Previously, it was estimated that 70% of cervical cancer is caused by just two strains of the human papillomavirus (HPV) – strains 16 and 18. Those are the same two strains that the HPV vaccine (sold under the name Gardasil in the US) protects against. HPV is a sexually transmitted disease and the vaccine protects women and girls against it if they are vaccinated before sexual contact with a partner carrying the virus.
New research out of Britain suggests the 70% is an underestimate and closer to 80% of cervical cancer may be caused by strains 16 and 18 – meaning closer to 80% of cervical cancer could be prevented with the vaccine.
Despite the promise of this cancer prevention approach, many in the US remain reluctant to vaccinate themselves, their children or members of their community. Estimates are that only 20-30% of eligible girls in the US are vaccinated (compared to nearly 80% in the UK and Australia). In talking about the power of the vaccine, the most common objection I’ve heard is based on the rumor that the vaccine causes more problems than it prevents. As I dug around the internet on a number of websites of questionable validity, it seems that this MISconception largely stems from a misunderstanding about the differences between correlation and causation.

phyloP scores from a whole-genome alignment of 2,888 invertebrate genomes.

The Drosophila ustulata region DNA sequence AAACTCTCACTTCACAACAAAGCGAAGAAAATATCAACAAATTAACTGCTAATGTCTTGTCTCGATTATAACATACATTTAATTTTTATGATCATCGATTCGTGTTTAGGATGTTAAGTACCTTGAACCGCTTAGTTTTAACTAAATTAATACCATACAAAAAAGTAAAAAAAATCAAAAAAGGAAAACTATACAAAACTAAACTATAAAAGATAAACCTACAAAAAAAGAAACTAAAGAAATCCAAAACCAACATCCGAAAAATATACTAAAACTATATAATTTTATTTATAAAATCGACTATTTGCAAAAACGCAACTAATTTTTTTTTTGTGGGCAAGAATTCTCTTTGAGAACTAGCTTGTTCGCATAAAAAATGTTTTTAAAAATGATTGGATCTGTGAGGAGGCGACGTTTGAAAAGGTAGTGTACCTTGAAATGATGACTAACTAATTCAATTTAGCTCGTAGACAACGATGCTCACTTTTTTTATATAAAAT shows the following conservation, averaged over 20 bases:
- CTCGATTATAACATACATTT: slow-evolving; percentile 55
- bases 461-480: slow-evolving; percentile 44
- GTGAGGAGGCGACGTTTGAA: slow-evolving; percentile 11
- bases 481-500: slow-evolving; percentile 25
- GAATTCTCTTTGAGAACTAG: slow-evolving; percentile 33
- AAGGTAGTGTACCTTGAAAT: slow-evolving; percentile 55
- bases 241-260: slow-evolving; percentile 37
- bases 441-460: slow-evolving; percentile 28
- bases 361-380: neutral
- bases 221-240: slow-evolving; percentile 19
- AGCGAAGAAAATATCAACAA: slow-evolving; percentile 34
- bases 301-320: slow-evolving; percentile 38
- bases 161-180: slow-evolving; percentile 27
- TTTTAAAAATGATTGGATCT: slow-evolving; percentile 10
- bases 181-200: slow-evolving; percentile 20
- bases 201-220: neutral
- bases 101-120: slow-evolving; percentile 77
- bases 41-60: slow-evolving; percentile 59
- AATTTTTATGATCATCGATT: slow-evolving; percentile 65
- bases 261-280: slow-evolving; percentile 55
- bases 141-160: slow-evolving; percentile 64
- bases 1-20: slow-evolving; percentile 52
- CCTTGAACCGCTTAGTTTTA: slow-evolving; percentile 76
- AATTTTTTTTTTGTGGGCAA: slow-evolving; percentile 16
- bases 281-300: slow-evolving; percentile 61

Most public health and prevention research focuses on distinguishing between correlation and causation so it is not a trivial matter and is one that requires a lot of attention in our research. If I take a pill and get a headache, did the pill cause the headache and thus I should no longer take the pill? Perhaps. But based on so little information, it is equally reasonable to say “perhaps not!” The problem with this “study of me” is that there is no comparison – would I have gotten a headache if I hadn’t taken the pill? This is why we look for quality research to have both a group receiving the pill (or intervention in behavior change research) and a group that doesn’t receive the pill (or intervention). In randomized controlled trials, the population is randomly assigned to one group or the other. In observational studies, such as cohort studies, the researchers identify those who took the pill and those who didn’t and then follow them over time to see what happens. By measuring differences in the two groups, the researchers can not only determine if the pill had the beneficial effects desired AND if there were adverse events. Then they analyze the data to see if the number of benefits (or adverse events) differ between the two groups.
Returning to where we started, the researchers who conducted the trials of the HPV vaccine found the number (or rate) of events didn’t significantly differ between the girls getting the vaccine and those who didn’t get the vaccine, but the girls who got the vaccine were significantly less likely to test positive for HPV, which causes cervical cancer (and is likely also related to other cancers including oropharyngeal cancers), over the course of the study follow-up.